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Wednesday, January 08, 2003

The dying mallard

In January, here, it can be grey and rainy for weeks, as in December, but often it will clear up and be sunny and almost warm for several days, a condition known as a Blue Hole.

On such days I sometimes take out my little green kayak and drive over to the nearby reservoir for exercise. Unlike large motorboats and sailboats, kayaks tend to enforce a bit of solitude, which can be a good thing, I think. Mine is a remarkably small craft, built by a family business in Kentucky; it's a rigid shell of nylon/fiberglass, seven feet nine inches long, with a beam of thirty-eight inches. It weighs seventeen pounds empty. Lacking a keel, and drawing a mere two inches, it's subject to wind drift, tracks badly, and is a very slow boat relative to the effort that goes into paddling it, but it's extremely stable, turns on the proverbial dime, and is a superb platform for wildlife viewing.

At this time of year the lake hosts from hundreds to thousands of Canada geese, mallards, mergansers, and coots. The black coots, with their stubby beaks, are fun to watch, especially while landing on the water. They crash-land, skittering along on the surface tension of the water with their wings folded, until they stall out in their own bow wave and seem about to flip forward just as they come to a stop.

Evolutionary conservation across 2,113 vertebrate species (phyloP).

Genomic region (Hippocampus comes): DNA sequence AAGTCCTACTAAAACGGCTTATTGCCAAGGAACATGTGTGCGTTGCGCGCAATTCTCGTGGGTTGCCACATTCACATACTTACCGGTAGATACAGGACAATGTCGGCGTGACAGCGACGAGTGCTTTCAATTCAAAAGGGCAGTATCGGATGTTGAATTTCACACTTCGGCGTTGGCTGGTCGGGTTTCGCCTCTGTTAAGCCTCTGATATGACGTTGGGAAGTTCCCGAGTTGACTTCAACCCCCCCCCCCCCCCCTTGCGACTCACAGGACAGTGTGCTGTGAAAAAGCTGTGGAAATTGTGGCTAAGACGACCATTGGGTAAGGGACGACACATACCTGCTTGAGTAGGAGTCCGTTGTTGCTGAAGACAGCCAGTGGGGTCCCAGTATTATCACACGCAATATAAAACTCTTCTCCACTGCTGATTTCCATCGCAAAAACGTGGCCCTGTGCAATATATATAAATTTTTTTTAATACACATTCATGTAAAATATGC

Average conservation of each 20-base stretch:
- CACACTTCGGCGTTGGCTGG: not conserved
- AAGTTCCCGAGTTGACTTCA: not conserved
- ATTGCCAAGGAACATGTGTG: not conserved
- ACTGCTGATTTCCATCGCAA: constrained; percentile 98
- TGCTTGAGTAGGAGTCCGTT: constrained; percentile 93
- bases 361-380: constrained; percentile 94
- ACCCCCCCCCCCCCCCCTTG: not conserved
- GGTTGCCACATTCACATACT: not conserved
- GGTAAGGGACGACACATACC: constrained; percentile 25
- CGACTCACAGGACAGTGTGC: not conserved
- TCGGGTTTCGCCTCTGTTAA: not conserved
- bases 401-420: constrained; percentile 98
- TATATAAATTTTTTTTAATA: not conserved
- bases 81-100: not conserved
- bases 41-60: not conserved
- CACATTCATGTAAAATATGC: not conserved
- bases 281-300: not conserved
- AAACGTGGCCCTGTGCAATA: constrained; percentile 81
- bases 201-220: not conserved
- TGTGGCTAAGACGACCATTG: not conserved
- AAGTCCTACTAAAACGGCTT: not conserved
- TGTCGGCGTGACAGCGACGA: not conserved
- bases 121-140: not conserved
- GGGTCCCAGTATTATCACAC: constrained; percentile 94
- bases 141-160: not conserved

A few days ago, I came across a dying mallard. I realized, as if I had never thought of it before, that every wild duck, as do all of us, must die sometime.

She had been paddling, a bit lamely, in the same general direction as I had, but as I came up to her, several hundred yards from shore, she seemed to give it up. I thought at first she might be settling in for a nap. But napping, for a mallard, involves turning one's head about on that long neck and using one's back for a downy pillow. She had her head extended before her, and her face in the water, blowing bubbles, lifting weakly from time to time to inhale. I waited with her, about ten feet away; she showed no reaction to my presence and eventually her head sagged beneath the surface film a last time and the bubbling stopped.


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